PyWart: More surpises via "implict conversion to boolean" (and other steaming piles!)

Rick Johnson rantingrickjohnson at gmail.com
Mon Feb 10 19:45:40 CET 2014


## START CODE ###########################################
def foo():
    # foo represents a patternless function
    # or method that returns a Boolean value
    # based on some internal test.
    #
    if 1==1:
        return True
    return False
#
# The fun begins when two tiny chars are forgotten,
# however, since the code is legal, python will happily
# give us the wrong answer.
#
if foo: # <- forgot parenthesis!
    print 'implicit conversion to bool bites!'
else:
    #
    # This block will NEVER execute because foo is
    # ALWAYS True!
    #
#
# Some introspection to understand why this happened.
#
print 'foo =', foo
print 'bool(foo) ->', bool(foo)
#
## END CODE #############################################

It's obvious i did not follow the syntactical rules of
Python, i understand that, however, there are three design
flaws here that are contributing to this dilemma:

    1. Implicit conversion to Boolean is evil

    2. Conditionals should never accept parameter-less
    functions. If you want to check if a callable is
    True or False, then use "if bool(callable)". Any
    usage of a bare callable in conditionals should
    raise SyntaxError.

    3. Implicit introspection is evil, i prefer all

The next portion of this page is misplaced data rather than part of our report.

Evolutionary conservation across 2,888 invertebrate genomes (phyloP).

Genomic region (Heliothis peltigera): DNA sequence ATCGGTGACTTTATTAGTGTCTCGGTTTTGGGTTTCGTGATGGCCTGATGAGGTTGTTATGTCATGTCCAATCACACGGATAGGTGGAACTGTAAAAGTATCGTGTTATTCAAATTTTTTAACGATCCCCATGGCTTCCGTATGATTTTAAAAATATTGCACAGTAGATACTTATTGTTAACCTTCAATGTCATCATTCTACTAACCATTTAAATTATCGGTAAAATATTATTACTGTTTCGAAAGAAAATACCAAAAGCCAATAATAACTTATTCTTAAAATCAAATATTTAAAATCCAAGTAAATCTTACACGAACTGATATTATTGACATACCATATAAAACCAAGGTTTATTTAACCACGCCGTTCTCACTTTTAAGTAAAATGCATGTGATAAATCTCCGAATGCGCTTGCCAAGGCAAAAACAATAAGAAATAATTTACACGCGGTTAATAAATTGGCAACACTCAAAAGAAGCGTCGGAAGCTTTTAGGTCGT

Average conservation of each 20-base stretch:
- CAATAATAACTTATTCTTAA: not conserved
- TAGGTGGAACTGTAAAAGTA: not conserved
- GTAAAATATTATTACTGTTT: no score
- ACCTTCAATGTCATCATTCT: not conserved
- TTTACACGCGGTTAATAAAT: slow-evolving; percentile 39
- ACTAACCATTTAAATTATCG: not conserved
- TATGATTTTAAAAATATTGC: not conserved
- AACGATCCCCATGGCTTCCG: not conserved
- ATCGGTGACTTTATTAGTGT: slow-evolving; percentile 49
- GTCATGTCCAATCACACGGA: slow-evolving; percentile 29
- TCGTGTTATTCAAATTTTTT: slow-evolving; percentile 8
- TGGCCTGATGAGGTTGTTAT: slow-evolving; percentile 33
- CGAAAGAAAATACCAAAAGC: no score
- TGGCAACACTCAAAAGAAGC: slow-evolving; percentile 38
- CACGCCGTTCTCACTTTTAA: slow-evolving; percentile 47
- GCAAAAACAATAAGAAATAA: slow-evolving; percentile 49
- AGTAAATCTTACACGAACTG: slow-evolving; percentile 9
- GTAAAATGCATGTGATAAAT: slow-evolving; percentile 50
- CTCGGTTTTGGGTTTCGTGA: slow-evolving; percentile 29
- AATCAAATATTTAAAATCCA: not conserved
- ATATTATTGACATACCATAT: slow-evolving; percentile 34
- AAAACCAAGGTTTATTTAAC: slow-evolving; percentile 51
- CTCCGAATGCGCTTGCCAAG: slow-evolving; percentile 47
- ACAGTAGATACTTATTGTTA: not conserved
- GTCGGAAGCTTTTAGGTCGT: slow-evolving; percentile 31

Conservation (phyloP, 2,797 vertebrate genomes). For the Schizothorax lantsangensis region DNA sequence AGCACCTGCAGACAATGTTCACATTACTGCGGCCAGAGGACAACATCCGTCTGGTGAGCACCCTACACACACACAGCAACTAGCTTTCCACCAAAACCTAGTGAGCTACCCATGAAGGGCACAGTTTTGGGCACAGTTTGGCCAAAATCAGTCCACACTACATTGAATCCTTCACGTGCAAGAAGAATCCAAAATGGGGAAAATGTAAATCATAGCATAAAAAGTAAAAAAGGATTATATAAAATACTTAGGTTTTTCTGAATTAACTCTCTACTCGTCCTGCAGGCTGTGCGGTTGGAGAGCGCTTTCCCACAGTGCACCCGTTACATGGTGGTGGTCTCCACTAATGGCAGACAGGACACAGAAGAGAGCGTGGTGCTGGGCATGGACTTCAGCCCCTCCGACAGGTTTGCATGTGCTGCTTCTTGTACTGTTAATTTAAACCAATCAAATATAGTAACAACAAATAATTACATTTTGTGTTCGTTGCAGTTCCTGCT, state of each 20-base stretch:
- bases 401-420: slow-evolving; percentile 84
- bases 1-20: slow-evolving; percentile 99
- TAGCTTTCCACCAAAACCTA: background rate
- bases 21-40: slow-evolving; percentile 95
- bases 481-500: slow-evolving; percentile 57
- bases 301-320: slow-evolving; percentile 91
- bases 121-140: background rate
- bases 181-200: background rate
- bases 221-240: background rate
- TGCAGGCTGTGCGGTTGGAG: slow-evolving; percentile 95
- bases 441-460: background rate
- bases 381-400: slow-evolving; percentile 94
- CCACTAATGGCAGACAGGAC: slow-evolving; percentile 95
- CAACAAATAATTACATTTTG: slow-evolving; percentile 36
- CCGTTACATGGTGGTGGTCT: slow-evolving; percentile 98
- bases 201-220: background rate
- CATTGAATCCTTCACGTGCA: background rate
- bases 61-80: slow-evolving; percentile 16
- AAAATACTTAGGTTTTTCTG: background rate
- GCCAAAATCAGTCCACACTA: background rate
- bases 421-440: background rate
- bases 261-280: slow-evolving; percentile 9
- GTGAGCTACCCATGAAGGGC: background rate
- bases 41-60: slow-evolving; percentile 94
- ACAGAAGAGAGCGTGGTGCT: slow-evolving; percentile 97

references to a callable's names to result in a CALL
    to that callable, not an introspection!
    Introspection should ALWAYS be explicit!

For a long time i thought Python's idea of a returning the
value of a callable-- who's name is unadorned with "(...)"
--was a good idea, however, i am now wholly convinced that
this design is folly, and the reason is two fold:

    1. Parenthesis should not be required for parameter-
    less functions. I realize this is a bit more
    complicated in languages like Python where
    attributes are exposed to the public, but still, not
    reason enough to require such onerous typing.

    2. Implicit introspection is evil. I would prefer an
    explicit method attached to all callables over a
    sugar for "callable.call". We should never consume
    syntactical sugars UNLESS they can greatly reduce
    the density of code (like math operators for
    instance!)



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